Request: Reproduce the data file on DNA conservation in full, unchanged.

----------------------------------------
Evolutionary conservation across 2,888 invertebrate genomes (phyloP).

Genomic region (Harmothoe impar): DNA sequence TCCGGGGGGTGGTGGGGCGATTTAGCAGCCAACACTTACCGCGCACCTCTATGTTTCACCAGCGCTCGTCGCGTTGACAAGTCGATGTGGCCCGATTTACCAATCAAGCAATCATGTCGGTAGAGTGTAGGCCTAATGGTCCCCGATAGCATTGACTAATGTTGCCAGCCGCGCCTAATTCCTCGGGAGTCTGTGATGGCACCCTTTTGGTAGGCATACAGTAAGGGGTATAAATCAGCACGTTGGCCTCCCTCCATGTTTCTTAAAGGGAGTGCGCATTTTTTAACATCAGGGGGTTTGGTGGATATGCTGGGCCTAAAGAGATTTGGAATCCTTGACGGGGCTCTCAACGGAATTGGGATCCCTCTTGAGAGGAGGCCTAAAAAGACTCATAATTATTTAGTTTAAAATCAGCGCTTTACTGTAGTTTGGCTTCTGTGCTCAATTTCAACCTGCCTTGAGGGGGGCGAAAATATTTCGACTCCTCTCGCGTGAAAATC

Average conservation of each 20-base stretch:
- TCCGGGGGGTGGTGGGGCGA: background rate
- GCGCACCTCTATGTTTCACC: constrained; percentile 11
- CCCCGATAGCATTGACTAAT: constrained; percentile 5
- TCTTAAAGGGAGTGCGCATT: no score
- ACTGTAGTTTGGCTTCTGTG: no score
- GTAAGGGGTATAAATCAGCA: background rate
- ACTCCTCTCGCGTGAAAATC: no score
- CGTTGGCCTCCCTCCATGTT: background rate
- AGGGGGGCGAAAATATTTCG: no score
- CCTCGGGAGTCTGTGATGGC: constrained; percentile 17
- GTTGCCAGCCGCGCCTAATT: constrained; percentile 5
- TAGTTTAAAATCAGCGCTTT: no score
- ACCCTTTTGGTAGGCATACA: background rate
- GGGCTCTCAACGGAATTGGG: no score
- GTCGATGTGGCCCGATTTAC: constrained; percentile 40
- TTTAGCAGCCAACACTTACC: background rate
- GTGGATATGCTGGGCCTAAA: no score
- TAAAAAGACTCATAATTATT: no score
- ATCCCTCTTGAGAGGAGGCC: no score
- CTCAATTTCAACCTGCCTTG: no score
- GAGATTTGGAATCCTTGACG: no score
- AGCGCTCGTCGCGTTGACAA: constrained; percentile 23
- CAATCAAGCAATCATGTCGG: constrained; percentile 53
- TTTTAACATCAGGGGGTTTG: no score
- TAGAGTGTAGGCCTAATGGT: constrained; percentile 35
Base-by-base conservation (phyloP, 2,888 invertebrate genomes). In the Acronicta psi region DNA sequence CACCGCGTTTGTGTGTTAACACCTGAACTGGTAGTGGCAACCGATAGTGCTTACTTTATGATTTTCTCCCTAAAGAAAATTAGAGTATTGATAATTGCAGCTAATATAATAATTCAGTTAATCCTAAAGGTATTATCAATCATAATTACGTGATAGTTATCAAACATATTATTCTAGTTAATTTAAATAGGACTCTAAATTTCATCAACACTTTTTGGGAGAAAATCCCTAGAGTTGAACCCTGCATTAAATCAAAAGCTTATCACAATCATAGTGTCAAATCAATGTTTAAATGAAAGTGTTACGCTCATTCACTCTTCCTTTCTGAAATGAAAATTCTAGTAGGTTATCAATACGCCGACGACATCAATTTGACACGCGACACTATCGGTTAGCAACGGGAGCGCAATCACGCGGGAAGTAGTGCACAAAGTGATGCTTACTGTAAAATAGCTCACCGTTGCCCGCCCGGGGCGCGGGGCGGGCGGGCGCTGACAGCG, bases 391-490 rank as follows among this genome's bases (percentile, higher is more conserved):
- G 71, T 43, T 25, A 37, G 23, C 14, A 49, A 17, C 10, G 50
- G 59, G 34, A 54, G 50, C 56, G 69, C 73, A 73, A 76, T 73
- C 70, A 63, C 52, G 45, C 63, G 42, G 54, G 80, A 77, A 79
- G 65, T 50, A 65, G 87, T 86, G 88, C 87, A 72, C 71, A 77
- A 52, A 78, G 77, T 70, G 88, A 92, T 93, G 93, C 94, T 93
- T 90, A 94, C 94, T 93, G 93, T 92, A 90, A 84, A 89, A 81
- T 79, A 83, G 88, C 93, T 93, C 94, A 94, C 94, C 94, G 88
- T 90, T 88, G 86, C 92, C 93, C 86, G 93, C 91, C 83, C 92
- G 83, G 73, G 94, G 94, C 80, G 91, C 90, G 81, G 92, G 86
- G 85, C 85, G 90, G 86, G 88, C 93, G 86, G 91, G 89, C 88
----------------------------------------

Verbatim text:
Evolutionary conservation across 2,888 invertebrate genomes (phyloP).

Genomic region (Harmothoe impar): DNA sequence TCCGGGGGGTGGTGGGGCGATTTAGCAGCCAACACTTACCGCGCACCTCTATGTTTCACCAGCGCTCGTCGCGTTGACAAGTCGATGTGGCCCGATTTACCAATCAAGCAATCATGTCGGTAGAGTGTAGGCCTAATGGTCCCCGATAGCATTGACTAATGTTGCCAGCCGCGCCTAATTCCTCGGGAGTCTGTGATGGCACCCTTTTGGTAGGCATACAGTAAGGGGTATAAATCAGCACGTTGGCCTCCCTCCATGTTTCTTAAAGGGAGTGCGCATTTTTTAACATCAGGGGGTTTGGTGGATATGCTGGGCCTAAAGAGATTTGGAATCCTTGACGGGGCTCTCAACGGAATTGGGATCCCTCTTGAGAGGAGGCCTAAAAAGACTCATAATTATTTAGTTTAAAATCAGCGCTTTACTGTAGTTTGGCTTCTGTGCTCAATTTCAACCTGCCTTGAGGGGGGCGAAAATATTTCGACTCCTCTCGCGTGAAAATC

Average conservation of each 20-base stretch:
- TCCGGGGGGTGGTGGGGCGA: background rate
- GCGCACCTCTATGTTTCACC: constrained; percentile 11
- CCCCGATAGCATTGACTAAT: constrained; percentile 5
- TCTTAAAGGGAGTGCGCATT: no score
- ACTGTAGTTTGGCTTCTGTG: no score
- GTAAGGGGTATAAATCAGCA: background rate
- ACTCCTCTCGCGTGAAAATC: no score
- CGTTGGCCTCCCTCCATGTT: background rate
- AGGGGGGCGAAAATATTTCG: no score
- CCTCGGGAGTCTGTGATGGC: constrained; percentile 17
- GTTGCCAGCCGCGCCTAATT: constrained; percentile 5
- TAGTTTAAAATCAGCGCTTT: no score
- ACCCTTTTGGTAGGCATACA: background rate
- GGGCTCTCAACGGAATTGGG: no score
- GTCGATGTGGCCCGATTTAC: constrained; percentile 40
- TTTAGCAGCCAACACTTACC: background rate
- GTGGATATGCTGGGCCTAAA: no score
- TAAAAAGACTCATAATTATT: no score
- ATCCCTCTTGAGAGGAGGCC: no score
- CTCAATTTCAACCTGCCTTG: no score
- GAGATTTGGAATCCTTGACG: no score
- AGCGCTCGTCGCGTTGACAA: constrained; percentile 23
- CAATCAAGCAATCATGTCGG: constrained; percentile 53
- TTTTAACATCAGGGGGTTTG: no score
- TAGAGTGTAGGCCTAATGGT: constrained; percentile 35
Base-by-base conservation (phyloP, 2,888 invertebrate genomes). In the Acronicta psi region DNA sequence CACCGCGTTTGTGTGTTAACACCTGAACTGGTAGTGGCAACCGATAGTGCTTACTTTATGATTTTCTCCCTAAAGAAAATTAGAGTATTGATAATTGCAGCTAATATAATAATTCAGTTAATCCTAAAGGTATTATCAATCATAATTACGTGATAGTTATCAAACATATTATTCTAGTTAATTTAAATAGGACTCTAAATTTCATCAACACTTTTTGGGAGAAAATCCCTAGAGTTGAACCCTGCATTAAATCAAAAGCTTATCACAATCATAGTGTCAAATCAATGTTTAAATGAAAGTGTTACGCTCATTCACTCTTCCTTTCTGAAATGAAAATTCTAGTAGGTTATCAATACGCCGACGACATCAATTTGACACGCGACACTATCGGTTAGCAACGGGAGCGCAATCACGCGGGAAGTAGTGCACAAAGTGATGCTTACTGTAAAATAGCTCACCGTTGCCCGCCCGGGGCGCGGGGCGGGCGGGCGCTGACAGCG, bases 391-490 rank as follows among this genome's bases (percentile, higher is more conserved):
- G 71, T 43, T 25, A 37, G 23, C 14, A 49, A 17, C 10, G 50
- G 59, G 34, A 54, G 50, C 56, G 69, C 73, A 73, A 76, T 73
- C 70, A 63, C 52, G 45, C 63, G 42, G 54, G 80, A 77, A 79
- G 65, T 50, A 65, G 87, T 86, G 88, C 87, A 72, C 71, A 77
- A 52, A 78, G 77, T 70, G 88, A 92, T 93, G 93, C 94, T 93
- T 90, A 94, C 94, T 93, G 93, T 92, A 90, A 84, A 89, A 81
- T 79, A 83, G 88, C 93, T 93, C 94, A 94, C 94, C 94, G 88
- T 90, T 88, G 86, C 92, C 93, C 86, G 93, C 91, C 83, C 92
- G 83, G 73, G 94, G 94, C 80, G 91, C 90, G 81, G 92, G 86
- G 85, C 85, G 90, G 86, G 88, C 93, G 86, G 91, G 89, C 88